Technically, this can leverage a hypervisor backplane that facilitates all communication in a cloud environment, or a virtualized network switch. Microsegmentation can integrate with this infrastructure, intercept all connection requests, and dynamically apply security policies.
Microsegmentation allows administrators to set affinity policies, which define which type of traffic should be allowed for which systems and applications. When threats attempt to move laterally within the environment, these affinity policies can detect and block them, because their security context will not be compatible with the sensitive assets they are trying to access.
For example, if a web server is allowed to communicate with a database, and an attacker compromised the web server, they would not get unlimited access to the database. They would only be able to send the typical types of requests a web server would, and any anomalous access would be detected and blocked. This severely limits the damage that can be caused by an attacker and the “blast radius” of a successful attack.
Related content: Read our guide to application segmentation
It is important to use the appropriate strategies and best practices to implement microsegmentation successfully.
An organization must have a comprehensive view of its existing network architecture to determine and enforce effective security policies and support a microsegmentation initiative. Achieving a deep understanding of the architecture requires an inventory of the current infrastructure and proper network documentation. This architectural map provides the blueprint for planning policies.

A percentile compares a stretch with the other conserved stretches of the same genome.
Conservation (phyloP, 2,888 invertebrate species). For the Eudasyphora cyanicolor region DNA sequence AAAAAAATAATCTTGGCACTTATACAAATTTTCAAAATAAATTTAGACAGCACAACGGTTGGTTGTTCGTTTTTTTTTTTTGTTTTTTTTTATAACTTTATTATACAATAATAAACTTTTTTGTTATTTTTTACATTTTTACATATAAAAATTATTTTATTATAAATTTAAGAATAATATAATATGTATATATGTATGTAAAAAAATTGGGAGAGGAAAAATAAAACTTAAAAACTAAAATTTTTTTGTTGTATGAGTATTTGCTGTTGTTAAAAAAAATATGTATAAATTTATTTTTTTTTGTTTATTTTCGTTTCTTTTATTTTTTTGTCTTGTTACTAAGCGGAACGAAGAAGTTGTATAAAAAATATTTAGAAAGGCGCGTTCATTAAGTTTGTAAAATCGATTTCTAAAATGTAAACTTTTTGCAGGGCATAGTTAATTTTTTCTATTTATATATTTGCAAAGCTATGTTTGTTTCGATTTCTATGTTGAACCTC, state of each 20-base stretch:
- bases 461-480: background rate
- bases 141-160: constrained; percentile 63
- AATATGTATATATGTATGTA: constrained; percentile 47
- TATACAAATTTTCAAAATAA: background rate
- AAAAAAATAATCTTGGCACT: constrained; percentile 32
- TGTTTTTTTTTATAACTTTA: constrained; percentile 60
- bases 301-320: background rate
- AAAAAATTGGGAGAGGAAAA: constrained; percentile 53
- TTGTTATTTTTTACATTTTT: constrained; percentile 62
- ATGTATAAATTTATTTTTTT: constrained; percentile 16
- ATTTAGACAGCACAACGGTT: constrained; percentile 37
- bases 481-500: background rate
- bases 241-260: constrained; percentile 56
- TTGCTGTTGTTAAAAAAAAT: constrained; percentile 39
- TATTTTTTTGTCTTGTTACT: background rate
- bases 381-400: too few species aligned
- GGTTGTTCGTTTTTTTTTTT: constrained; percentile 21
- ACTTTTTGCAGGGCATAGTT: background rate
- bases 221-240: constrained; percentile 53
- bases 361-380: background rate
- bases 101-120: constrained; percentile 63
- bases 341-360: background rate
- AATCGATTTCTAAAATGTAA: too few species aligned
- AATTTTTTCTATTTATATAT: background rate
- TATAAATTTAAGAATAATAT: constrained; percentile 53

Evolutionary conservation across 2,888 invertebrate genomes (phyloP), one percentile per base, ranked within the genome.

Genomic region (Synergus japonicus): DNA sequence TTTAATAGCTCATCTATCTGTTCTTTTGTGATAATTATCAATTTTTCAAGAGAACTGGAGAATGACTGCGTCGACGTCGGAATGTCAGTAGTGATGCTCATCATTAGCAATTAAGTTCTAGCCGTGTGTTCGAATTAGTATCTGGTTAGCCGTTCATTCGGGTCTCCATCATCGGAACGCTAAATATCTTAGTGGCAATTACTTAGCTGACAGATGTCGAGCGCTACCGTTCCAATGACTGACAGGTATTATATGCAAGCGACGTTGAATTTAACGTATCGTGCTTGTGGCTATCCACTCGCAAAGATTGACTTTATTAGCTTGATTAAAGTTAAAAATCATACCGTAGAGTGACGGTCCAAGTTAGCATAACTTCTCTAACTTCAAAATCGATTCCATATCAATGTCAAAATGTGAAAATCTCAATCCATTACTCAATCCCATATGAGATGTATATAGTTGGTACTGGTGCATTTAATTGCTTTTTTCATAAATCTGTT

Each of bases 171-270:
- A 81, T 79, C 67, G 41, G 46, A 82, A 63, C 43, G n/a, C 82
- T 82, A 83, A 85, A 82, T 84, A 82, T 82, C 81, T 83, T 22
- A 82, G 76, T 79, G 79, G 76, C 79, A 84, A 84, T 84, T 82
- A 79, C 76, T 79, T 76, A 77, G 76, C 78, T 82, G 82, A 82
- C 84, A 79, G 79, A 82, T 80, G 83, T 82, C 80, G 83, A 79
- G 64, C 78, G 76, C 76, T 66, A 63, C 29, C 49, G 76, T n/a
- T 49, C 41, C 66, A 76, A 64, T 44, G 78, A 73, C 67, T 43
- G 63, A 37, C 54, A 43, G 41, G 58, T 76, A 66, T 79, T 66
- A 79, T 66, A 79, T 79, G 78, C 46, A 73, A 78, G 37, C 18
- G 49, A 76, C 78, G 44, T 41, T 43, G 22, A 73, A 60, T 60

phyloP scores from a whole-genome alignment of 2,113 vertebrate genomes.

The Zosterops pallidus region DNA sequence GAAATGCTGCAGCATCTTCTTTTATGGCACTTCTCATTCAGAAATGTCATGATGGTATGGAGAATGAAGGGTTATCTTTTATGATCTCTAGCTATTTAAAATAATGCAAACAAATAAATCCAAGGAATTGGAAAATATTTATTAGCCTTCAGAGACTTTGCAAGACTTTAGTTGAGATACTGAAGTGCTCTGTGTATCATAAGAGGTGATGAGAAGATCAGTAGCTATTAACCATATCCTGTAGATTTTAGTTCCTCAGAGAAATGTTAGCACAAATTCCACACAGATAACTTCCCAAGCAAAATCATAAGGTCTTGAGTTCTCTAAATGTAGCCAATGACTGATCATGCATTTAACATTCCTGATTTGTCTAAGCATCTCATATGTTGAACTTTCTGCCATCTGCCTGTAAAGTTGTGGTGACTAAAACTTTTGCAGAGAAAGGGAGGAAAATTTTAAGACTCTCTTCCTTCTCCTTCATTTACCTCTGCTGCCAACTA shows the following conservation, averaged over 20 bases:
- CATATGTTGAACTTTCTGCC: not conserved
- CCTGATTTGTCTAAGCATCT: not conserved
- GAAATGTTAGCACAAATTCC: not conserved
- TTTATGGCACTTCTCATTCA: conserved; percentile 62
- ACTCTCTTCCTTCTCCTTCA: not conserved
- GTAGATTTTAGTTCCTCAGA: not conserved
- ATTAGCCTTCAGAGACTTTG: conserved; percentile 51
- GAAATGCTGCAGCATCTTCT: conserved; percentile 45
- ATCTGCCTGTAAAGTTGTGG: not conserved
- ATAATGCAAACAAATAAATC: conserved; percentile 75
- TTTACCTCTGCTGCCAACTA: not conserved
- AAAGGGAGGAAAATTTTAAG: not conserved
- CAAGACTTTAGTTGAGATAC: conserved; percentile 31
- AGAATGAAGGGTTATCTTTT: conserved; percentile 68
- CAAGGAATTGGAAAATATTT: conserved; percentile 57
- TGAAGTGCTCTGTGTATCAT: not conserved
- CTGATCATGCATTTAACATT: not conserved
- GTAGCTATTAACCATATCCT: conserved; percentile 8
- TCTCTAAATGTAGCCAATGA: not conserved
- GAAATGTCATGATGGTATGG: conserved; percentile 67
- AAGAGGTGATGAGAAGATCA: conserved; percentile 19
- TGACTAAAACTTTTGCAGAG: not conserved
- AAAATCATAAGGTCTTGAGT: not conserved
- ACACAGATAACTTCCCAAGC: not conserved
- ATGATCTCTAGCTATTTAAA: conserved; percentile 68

During the architecture mapping process, it is important to observe the current state of the network to identify regular communication patterns and traffic behavior. The organization can then write security policies to protect east-west traffic (within the data center) based on a clear understanding of the typical traffic flow. Studying these behaviors is essential for avoiding blind spots and security gaps.
Microsegmentation should not be a rushed process. A phased approach helps ensure optimal results. An organization can implement the segmentation project in stages, starting with broad network segmentation policies based on zones, then establishing application-based segmentation policies, and eventually working on the granular microsegmentation policies. This approach helps improve security and makes it easier to manage the implementation.
Calico Enterprise and Calico Cloud provide a unified, cloud-native segmentation model and single policy framework that can be implemented on any type of workload, including hosts, VMs, containers, Kubernetes, and cloud instances across multi or hybrid clouds. It is built for cloud scale and provides you with the ability to roll out security policy changes in milliseconds.
Key features and capabilities include: